ANCHORAGE - Alaska is flush with cash, but there are no bargains for reporters and citizens asking for records of the taxpayers' money at work.
Man charged in Fairbanks crime spree
FAIRBANKS - A 29-year-old North Pole man arrested after a four-hour standoff with police at a Fairbanks home faces five additional charges.
Fairbanks teachers reach labor agreement
FAIRBANKS - Fairbanks teachers reached a labor agreement Friday with the Fairbanks North Star Borough School District.
Missing man shows up on Sand Point street
SAND POINT - A man who walked off a job in Sand Point and was missing for three days has been found alive and well.
Native group plans veterans march
ANCHORAGE - Organizers of the Alaska Federation of Natives' annual convention are calling on Native veterans and current military members to take part in a veterans march kicking off this year's event.
Man sentenced in federal drug case
ANCHORAGE - A 28-year-old Wasilla man was sentenced to almost five years in prison Thursday in a federal drug case.
Service dinks, dunks Bears out of title
Juneau-Douglas High School seemed to have the Large School Football State Championship in hand at half-time Saturday, but the mitts of Service's senior receivers wrote the final chapter in the Cougars' 22-14 victory at Anchorage Football Stadium.
Crimson Bears top Petersburg Invite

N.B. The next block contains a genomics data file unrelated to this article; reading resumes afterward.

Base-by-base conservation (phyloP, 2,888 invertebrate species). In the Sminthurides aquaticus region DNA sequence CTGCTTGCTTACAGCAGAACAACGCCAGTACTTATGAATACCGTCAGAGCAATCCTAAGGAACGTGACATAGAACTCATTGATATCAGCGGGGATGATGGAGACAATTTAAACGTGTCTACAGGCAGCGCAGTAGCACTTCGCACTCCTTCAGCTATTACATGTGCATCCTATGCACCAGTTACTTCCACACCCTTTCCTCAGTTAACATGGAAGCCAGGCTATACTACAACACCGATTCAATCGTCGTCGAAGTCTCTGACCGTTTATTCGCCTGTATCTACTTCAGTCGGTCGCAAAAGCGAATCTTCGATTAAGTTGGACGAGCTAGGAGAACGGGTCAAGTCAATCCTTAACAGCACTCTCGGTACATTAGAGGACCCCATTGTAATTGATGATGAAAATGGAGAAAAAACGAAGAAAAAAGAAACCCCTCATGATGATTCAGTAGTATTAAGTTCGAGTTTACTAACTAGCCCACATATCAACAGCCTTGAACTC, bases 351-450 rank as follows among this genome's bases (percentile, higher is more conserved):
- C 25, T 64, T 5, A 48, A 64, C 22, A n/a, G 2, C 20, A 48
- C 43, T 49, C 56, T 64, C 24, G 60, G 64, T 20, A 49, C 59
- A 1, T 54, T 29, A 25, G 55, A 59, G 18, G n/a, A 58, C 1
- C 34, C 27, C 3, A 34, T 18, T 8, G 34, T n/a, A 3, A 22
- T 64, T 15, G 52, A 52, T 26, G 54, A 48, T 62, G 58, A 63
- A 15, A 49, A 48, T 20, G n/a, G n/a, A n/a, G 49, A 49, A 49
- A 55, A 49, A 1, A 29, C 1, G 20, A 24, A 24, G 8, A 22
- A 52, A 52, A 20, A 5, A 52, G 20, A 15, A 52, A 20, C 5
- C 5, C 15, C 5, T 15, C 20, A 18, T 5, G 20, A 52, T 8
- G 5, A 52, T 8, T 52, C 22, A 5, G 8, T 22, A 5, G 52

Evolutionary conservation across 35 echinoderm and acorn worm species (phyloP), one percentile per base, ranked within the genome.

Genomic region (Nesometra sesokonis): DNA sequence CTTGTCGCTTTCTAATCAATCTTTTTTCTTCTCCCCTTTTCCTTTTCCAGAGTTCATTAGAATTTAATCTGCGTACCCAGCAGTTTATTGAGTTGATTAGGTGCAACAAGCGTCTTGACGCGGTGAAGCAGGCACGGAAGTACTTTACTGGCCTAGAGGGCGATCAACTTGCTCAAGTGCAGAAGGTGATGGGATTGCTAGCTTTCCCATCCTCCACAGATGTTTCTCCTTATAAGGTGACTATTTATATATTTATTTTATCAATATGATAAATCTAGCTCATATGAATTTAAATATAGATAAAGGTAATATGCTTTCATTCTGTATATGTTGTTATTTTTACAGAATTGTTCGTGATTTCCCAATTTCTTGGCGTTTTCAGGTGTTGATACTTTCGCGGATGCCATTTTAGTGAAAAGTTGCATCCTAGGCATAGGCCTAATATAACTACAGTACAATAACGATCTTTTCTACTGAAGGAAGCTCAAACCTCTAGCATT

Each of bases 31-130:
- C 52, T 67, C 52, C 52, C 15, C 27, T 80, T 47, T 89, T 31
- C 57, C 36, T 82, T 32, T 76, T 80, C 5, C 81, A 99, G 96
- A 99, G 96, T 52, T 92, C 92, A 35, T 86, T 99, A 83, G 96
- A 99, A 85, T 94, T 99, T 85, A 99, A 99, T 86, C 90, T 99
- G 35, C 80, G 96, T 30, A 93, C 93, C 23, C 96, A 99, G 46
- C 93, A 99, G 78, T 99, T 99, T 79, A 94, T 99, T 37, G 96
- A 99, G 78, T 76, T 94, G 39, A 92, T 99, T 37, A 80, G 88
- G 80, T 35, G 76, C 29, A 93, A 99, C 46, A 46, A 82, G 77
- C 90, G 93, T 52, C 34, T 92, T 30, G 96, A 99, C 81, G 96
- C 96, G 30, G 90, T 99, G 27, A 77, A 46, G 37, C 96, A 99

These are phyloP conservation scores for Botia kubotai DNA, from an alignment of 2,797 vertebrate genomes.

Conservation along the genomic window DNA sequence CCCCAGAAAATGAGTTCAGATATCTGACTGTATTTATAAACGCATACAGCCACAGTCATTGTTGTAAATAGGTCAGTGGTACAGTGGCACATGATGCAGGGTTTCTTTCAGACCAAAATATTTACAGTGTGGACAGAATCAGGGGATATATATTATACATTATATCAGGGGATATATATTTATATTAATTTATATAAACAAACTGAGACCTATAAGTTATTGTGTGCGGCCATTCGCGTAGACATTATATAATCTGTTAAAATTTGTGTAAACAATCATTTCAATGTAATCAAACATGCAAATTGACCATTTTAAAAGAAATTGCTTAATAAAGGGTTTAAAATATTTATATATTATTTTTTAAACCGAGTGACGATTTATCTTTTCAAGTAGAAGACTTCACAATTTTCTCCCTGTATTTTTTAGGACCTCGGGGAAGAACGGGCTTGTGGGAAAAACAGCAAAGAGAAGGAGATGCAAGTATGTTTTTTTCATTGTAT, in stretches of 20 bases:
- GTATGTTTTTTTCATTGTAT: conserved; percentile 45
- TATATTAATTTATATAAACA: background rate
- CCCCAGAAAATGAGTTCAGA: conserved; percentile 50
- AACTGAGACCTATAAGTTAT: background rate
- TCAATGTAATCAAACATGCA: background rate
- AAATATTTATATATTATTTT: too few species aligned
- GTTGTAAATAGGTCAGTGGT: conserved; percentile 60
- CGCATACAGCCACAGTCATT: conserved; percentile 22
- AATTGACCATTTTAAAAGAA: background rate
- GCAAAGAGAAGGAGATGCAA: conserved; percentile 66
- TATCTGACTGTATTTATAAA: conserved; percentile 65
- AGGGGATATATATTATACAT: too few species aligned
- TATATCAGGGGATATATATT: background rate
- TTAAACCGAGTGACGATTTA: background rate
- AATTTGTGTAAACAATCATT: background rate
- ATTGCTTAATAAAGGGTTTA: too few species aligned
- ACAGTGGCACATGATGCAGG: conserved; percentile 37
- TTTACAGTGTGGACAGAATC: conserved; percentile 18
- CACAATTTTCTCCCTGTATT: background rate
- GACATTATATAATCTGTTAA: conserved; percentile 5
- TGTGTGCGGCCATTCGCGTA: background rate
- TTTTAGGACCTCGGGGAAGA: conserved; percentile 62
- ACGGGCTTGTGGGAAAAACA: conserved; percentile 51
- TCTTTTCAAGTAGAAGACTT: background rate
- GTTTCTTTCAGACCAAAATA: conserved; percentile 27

The Juneau-Douglas High School swim teams fought through fatigue, motivated competition and, worst of all, a two-hour layover to come away with convincing victories at both Petersburg-hosted meets over the weekend.
Photo: JYFL champs
Wildcats quarterback Shane Mielke tries to pass under pressure from the Cowboys' Ben Strickler during the CubDivision Championship on Saturday. The Wildcats upset the previously undefeated Cowboys in a 14-8 thriller at Adair-Kennedy Field. Both teams won an opening-round playoff game last weekend to advance to the title game.
Sports in Juneau
Stevens spars with prosecutor during trial
WASHINGTON - Sen. Ted Stevens will get one final chance next week to explain the expensive gifts and thousands of dollars in free work on his Alaska chalet, as the Republican lawmaker's corruption trial comes to a close just days before he faces re-election.
State money managers stay the course
The Alaska Permanent Fund, which recently topped out at more than $40 billion, is now less than $30 billion.
Government declares beluga whale endangered
ANCHORAGE - The beluga whales of Alaska's Cook Inlet are endangered and require additional protection to survive, the government declared Friday, contradicting Gov. Sarah Palin, who has questioned whether the distinctive white whales are actually declining.
Alaska's minorities say they feel ignored by Palin
ANCHORAGE - Alaska's black leaders say they're not surprised to see Gov. Sarah Palin at the center of the controversy over injecting the race issue into the presidential campaign.
Weather thwarts village fuel run
ANCHORAGE - The village of Kwethluk faces a winter crisis after early freeze-up on the Kuskokwim River left the community without diesel fuel because fuel barges couldn't get through.
State looks into gas pipeline rupture
ANCHORAGE - The state has asked federal regulators to step in and help investigate the rupture of a high-pressure natural gas pipeline at Prudhoe Bay.
Homeowner kills bears that return to property
FAIRBANKS - A Salcha man said he killed three grizzly bears Thursday night after they returned to his home and one of the animals charged him.
This Day in History
In Alaska, in the Nation and the World